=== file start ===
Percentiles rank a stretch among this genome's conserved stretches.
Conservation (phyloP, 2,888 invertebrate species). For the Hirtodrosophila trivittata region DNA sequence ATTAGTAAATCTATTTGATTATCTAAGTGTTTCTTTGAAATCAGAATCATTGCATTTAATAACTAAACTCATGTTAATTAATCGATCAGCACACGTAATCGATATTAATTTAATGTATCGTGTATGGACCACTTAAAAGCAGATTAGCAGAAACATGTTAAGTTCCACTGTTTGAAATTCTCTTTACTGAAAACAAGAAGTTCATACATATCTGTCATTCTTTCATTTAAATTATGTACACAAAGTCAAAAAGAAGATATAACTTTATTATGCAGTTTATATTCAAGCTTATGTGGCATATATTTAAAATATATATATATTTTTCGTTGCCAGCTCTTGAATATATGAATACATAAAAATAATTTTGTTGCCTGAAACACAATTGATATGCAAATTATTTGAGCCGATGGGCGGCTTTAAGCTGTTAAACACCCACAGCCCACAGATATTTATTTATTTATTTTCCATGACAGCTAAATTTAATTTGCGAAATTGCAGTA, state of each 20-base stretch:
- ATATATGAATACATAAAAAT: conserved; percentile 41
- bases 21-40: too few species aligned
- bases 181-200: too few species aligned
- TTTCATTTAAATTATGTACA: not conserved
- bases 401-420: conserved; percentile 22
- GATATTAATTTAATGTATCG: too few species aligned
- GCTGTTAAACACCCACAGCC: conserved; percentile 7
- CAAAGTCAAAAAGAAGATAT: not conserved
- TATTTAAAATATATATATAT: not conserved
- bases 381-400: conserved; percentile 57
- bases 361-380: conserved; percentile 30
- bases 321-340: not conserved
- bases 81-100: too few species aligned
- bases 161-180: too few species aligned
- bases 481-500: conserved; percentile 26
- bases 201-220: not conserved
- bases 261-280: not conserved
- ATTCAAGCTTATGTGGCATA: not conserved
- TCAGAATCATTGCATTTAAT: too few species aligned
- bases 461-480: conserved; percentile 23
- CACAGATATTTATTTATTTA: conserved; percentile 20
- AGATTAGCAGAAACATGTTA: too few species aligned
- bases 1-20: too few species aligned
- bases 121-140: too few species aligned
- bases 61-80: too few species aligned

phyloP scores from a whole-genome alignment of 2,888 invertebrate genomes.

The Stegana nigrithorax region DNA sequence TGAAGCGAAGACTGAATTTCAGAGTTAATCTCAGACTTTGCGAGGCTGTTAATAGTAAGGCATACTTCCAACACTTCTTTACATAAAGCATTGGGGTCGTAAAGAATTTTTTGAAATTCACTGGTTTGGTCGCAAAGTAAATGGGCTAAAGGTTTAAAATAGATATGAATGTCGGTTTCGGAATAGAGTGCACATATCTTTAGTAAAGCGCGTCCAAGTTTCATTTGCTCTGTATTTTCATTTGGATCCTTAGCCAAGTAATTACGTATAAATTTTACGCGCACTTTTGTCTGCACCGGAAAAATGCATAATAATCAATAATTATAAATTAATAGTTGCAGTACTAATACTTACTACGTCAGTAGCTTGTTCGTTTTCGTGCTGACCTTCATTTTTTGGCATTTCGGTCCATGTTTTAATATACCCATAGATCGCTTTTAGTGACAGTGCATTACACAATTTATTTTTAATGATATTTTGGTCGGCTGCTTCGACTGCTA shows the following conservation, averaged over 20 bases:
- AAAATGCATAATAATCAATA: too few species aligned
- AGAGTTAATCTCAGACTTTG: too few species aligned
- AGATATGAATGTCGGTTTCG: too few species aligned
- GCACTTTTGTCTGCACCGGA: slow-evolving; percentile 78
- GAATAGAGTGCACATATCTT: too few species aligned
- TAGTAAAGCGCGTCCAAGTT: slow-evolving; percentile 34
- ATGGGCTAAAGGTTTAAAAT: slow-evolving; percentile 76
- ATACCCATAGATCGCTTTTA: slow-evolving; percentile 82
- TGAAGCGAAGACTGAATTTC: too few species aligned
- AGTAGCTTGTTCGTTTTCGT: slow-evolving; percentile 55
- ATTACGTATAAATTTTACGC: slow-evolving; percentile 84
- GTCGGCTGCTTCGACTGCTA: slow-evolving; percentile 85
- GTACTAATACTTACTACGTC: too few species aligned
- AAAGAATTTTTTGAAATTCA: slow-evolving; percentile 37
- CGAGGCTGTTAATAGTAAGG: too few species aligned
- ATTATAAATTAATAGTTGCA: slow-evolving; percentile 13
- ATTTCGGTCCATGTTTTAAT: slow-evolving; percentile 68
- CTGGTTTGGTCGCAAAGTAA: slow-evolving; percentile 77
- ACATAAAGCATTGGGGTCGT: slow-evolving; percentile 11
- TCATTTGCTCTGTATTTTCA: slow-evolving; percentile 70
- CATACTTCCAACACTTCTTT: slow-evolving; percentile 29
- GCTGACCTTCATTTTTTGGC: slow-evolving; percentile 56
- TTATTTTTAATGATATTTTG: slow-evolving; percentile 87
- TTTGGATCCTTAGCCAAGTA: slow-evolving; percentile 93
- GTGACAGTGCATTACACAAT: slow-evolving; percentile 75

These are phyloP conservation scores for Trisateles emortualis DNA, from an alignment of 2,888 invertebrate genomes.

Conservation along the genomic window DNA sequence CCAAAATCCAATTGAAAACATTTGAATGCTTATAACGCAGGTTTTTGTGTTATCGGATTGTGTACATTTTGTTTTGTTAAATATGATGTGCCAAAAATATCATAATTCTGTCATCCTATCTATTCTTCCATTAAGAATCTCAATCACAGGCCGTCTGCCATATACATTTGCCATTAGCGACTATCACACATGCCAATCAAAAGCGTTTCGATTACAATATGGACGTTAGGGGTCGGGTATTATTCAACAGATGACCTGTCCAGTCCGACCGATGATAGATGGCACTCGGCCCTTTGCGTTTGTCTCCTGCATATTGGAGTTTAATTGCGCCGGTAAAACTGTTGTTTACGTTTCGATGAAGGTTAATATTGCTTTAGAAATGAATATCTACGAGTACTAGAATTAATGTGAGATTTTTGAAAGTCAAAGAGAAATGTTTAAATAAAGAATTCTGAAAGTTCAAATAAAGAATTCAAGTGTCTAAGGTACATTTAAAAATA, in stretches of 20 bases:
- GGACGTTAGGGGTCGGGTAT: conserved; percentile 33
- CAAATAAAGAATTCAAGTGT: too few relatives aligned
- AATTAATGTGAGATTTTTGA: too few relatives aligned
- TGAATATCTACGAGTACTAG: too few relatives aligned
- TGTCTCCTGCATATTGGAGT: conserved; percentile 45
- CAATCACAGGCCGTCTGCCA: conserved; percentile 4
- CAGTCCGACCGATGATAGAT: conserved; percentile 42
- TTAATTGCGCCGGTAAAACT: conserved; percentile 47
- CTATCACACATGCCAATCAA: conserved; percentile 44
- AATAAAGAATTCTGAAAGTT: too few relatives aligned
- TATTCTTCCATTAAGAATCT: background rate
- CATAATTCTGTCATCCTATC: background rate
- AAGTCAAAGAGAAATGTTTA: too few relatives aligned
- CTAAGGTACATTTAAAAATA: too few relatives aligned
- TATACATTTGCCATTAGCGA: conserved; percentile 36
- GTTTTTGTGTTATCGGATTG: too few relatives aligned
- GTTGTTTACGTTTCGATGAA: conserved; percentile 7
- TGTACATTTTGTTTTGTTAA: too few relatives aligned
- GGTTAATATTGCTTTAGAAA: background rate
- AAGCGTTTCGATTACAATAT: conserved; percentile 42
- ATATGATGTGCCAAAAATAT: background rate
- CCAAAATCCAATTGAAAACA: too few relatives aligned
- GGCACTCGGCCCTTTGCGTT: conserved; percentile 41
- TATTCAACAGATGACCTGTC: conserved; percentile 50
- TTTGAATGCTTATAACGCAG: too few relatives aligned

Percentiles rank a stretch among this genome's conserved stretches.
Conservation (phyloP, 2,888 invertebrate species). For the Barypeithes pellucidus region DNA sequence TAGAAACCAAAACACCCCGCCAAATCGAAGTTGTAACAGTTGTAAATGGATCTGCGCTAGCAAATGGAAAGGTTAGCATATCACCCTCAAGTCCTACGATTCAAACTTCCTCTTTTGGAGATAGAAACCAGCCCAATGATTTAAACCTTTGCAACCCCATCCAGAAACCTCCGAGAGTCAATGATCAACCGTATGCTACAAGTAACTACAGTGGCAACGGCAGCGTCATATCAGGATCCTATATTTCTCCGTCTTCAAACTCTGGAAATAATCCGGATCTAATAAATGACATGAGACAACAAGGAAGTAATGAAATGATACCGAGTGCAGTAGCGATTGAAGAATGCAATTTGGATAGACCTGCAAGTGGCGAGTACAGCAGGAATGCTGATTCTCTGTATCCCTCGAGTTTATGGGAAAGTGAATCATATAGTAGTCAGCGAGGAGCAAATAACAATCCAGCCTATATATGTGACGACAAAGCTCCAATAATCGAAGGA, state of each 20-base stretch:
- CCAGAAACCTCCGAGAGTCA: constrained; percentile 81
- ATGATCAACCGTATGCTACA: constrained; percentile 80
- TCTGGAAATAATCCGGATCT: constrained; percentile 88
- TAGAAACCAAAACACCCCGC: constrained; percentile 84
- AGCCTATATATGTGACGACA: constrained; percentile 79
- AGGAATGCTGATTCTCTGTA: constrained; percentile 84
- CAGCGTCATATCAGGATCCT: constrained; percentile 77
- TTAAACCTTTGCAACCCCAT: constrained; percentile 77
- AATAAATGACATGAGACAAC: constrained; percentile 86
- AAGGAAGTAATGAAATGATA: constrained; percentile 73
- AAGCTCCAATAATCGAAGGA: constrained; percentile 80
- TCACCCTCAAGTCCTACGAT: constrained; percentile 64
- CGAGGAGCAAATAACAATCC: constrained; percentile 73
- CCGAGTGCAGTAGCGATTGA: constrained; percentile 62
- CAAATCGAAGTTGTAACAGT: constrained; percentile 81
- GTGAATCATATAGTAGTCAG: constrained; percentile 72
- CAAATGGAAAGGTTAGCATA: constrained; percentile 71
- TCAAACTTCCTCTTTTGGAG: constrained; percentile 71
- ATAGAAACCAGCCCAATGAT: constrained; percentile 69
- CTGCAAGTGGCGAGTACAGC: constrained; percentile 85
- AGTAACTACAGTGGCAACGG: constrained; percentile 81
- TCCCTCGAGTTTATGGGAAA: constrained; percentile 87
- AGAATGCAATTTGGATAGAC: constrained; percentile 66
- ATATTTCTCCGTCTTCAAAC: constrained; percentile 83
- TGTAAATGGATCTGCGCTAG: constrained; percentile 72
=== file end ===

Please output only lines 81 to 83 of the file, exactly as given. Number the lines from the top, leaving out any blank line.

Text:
- TTTGAATGCTTATAACGCAG: too few relatives aligned

Percentiles rank a stretch among this genome's conserved stretches.
Conservation (phyloP, 2,888 invertebrate species). For the Barypeithes pellucidus region DNA sequence TAGAAACCAAAACACCCCGCCAAATCGAAGTTGTAACAGTTGTAAATGGATCTGCGCTAGCAAATGGAAAGGTTAGCATATCACCCTCAAGTCCTACGATTCAAACTTCCTCTTTTGGAGATAGAAACCAGCCCAATGATTTAAACCTTTGCAACCCCATCCAGAAACCTCCGAGAGTCAATGATCAACCGTATGCTACAAGTAACTACAGTGGCAACGGCAGCGTCATATCAGGATCCTATATTTCTCCGTCTTCAAACTCTGGAAATAATCCGGATCTAATAAATGACATGAGACAACAAGGAAGTAATGAAATGATACCGAGTGCAGTAGCGATTGAAGAATGCAATTTGGATAGACCTGCAAGTGGCGAGTACAGCAGGAATGCTGATTCTCTGTATCCCTCGAGTTTATGGGAAAGTGAATCATATAGTAGTCAGCGAGGAGCAAATAACAATCCAGCCTATATATGTGACGACAAAGCTCCAATAATCGAAGGA, state of each 20-base stretch: